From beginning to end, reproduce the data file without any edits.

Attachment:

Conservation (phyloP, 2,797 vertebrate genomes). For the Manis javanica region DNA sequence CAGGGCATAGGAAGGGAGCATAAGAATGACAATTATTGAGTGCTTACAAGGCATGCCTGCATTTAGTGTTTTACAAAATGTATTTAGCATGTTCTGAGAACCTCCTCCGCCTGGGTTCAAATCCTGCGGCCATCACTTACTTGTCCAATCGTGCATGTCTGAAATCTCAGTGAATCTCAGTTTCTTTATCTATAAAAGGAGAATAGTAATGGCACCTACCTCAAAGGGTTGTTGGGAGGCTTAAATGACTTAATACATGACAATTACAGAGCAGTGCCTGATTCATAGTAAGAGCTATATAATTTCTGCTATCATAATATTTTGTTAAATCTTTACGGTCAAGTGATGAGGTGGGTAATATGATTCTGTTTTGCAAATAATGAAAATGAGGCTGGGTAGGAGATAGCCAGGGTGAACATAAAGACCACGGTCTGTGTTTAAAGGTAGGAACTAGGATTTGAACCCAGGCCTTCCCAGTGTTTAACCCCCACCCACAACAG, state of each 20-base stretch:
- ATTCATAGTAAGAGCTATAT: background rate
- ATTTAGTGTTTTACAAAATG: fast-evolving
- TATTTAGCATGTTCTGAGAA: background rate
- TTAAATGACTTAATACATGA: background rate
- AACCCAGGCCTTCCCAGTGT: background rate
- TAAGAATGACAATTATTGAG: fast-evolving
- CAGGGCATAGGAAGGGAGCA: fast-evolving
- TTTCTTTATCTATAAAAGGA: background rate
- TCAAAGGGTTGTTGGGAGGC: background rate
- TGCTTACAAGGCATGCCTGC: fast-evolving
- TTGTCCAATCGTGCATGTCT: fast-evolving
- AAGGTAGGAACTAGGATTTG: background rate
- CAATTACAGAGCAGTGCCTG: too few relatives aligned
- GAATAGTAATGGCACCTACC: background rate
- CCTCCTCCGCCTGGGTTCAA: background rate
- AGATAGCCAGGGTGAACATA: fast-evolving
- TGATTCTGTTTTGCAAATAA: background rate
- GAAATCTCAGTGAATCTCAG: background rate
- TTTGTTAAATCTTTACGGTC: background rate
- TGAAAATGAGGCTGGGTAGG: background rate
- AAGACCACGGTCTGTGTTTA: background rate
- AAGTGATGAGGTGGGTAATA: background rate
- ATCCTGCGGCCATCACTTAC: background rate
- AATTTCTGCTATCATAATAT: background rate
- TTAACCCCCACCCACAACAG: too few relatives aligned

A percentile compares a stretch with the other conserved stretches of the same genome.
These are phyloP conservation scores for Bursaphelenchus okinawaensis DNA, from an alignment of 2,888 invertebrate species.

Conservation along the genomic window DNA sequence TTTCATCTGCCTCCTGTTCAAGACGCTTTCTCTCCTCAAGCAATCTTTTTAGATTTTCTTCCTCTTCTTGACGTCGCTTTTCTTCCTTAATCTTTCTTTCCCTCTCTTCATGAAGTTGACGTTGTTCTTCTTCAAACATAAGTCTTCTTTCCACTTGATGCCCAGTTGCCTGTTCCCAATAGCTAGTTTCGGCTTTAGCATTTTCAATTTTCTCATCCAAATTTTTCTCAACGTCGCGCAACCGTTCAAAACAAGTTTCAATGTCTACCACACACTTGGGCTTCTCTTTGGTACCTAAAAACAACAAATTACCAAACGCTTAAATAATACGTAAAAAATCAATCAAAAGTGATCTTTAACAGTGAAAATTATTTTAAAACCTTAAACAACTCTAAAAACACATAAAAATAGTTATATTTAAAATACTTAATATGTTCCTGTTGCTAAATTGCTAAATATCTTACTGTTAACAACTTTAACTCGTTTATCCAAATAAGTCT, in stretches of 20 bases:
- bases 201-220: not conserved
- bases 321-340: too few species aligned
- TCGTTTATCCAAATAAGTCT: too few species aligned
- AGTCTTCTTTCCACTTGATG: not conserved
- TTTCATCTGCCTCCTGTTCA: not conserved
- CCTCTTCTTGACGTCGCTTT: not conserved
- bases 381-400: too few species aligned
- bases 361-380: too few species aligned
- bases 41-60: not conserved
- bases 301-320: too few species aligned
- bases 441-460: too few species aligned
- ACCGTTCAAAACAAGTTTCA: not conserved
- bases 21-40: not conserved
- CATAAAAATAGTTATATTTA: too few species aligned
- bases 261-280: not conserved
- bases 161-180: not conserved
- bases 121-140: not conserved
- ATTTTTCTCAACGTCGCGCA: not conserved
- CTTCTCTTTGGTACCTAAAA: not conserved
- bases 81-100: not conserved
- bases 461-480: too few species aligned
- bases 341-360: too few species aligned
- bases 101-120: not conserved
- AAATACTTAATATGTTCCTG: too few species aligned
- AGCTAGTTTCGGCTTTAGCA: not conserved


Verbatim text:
Conservation (phyloP, 2,797 vertebrate genomes). For the Manis javanica region DNA sequence CAGGGCATAGGAAGGGAGCATAAGAATGACAATTATTGAGTGCTTACAAGGCATGCCTGCATTTAGTGTTTTACAAAATGTATTTAGCATGTTCTGAGAACCTCCTCCGCCTGGGTTCAAATCCTGCGGCCATCACTTACTTGTCCAATCGTGCATGTCTGAAATCTCAGTGAATCTCAGTTTCTTTATCTATAAAAGGAGAATAGTAATGGCACCTACCTCAAAGGGTTGTTGGGAGGCTTAAATGACTTAATACATGACAATTACAGAGCAGTGCCTGATTCATAGTAAGAGCTATATAATTTCTGCTATCATAATATTTTGTTAAATCTTTACGGTCAAGTGATGAGGTGGGTAATATGATTCTGTTTTGCAAATAATGAAAATGAGGCTGGGTAGGAGATAGCCAGGGTGAACATAAAGACCACGGTCTGTGTTTAAAGGTAGGAACTAGGATTTGAACCCAGGCCTTCCCAGTGTTTAACCCCCACCCACAACAG, state of each 20-base stretch:
- ATTCATAGTAAGAGCTATAT: background rate
- ATTTAGTGTTTTACAAAATG: fast-evolving
- TATTTAGCATGTTCTGAGAA: background rate
- TTAAATGACTTAATACATGA: background rate
- AACCCAGGCCTTCCCAGTGT: background rate
- TAAGAATGACAATTATTGAG: fast-evolving
- CAGGGCATAGGAAGGGAGCA: fast-evolving
- TTTCTTTATCTATAAAAGGA: background rate
- TCAAAGGGTTGTTGGGAGGC: background rate
- TGCTTACAAGGCATGCCTGC: fast-evolving
- TTGTCCAATCGTGCATGTCT: fast-evolving
- AAGGTAGGAACTAGGATTTG: background rate
- CAATTACAGAGCAGTGCCTG: too few relatives aligned
- GAATAGTAATGGCACCTACC: background rate
- CCTCCTCCGCCTGGGTTCAA: background rate
- AGATAGCCAGGGTGAACATA: fast-evolving
- TGATTCTGTTTTGCAAATAA: background rate
- GAAATCTCAGTGAATCTCAG: background rate
- TTTGTTAAATCTTTACGGTC: background rate
- TGAAAATGAGGCTGGGTAGG: background rate
- AAGACCACGGTCTGTGTTTA: background rate
- AAGTGATGAGGTGGGTAATA: background rate
- ATCCTGCGGCCATCACTTAC: background rate
- AATTTCTGCTATCATAATAT: background rate
- TTAACCCCCACCCACAACAG: too few relatives aligned

A percentile compares a stretch with the other conserved stretches of the same genome.
These are phyloP conservation scores for Bursaphelenchus okinawaensis DNA, from an alignment of 2,888 invertebrate species.

Conservation along the genomic window DNA sequence TTTCATCTGCCTCCTGTTCAAGACGCTTTCTCTCCTCAAGCAATCTTTTTAGATTTTCTTCCTCTTCTTGACGTCGCTTTTCTTCCTTAATCTTTCTTTCCCTCTCTTCATGAAGTTGACGTTGTTCTTCTTCAAACATAAGTCTTCTTTCCACTTGATGCCCAGTTGCCTGTTCCCAATAGCTAGTTTCGGCTTTAGCATTTTCAATTTTCTCATCCAAATTTTTCTCAACGTCGCGCAACCGTTCAAAACAAGTTTCAATGTCTACCACACACTTGGGCTTCTCTTTGGTACCTAAAAACAACAAATTACCAAACGCTTAAATAATACGTAAAAAATCAATCAAAAGTGATCTTTAACAGTGAAAATTATTTTAAAACCTTAAACAACTCTAAAAACACATAAAAATAGTTATATTTAAAATACTTAATATGTTCCTGTTGCTAAATTGCTAAATATCTTACTGTTAACAACTTTAACTCGTTTATCCAAATAAGTCT, in stretches of 20 bases:
- bases 201-220: not conserved
- bases 321-340: too few species aligned
- TCGTTTATCCAAATAAGTCT: too few species aligned
- AGTCTTCTTTCCACTTGATG: not conserved
- TTTCATCTGCCTCCTGTTCA: not conserved
- CCTCTTCTTGACGTCGCTTT: not conserved
- bases 381-400: too few species aligned
- bases 361-380: too few species aligned
- bases 41-60: not conserved
- bases 301-320: too few species aligned
- bases 441-460: too few species aligned
- ACCGTTCAAAACAAGTTTCA: not conserved
- bases 21-40: not conserved
- CATAAAAATAGTTATATTTA: too few species aligned
- bases 261-280: not conserved
- bases 161-180: not conserved
- bases 121-140: not conserved
- ATTTTTCTCAACGTCGCGCA: not conserved
- CTTCTCTTTGGTACCTAAAA: not conserved
- bases 81-100: not conserved
- bases 461-480: too few species aligned
- bases 341-360: too few species aligned
- bases 101-120: not conserved
- AAATACTTAATATGTTCCTG: too few species aligned
- AGCTAGTTTCGGCTTTAGCA: not conserved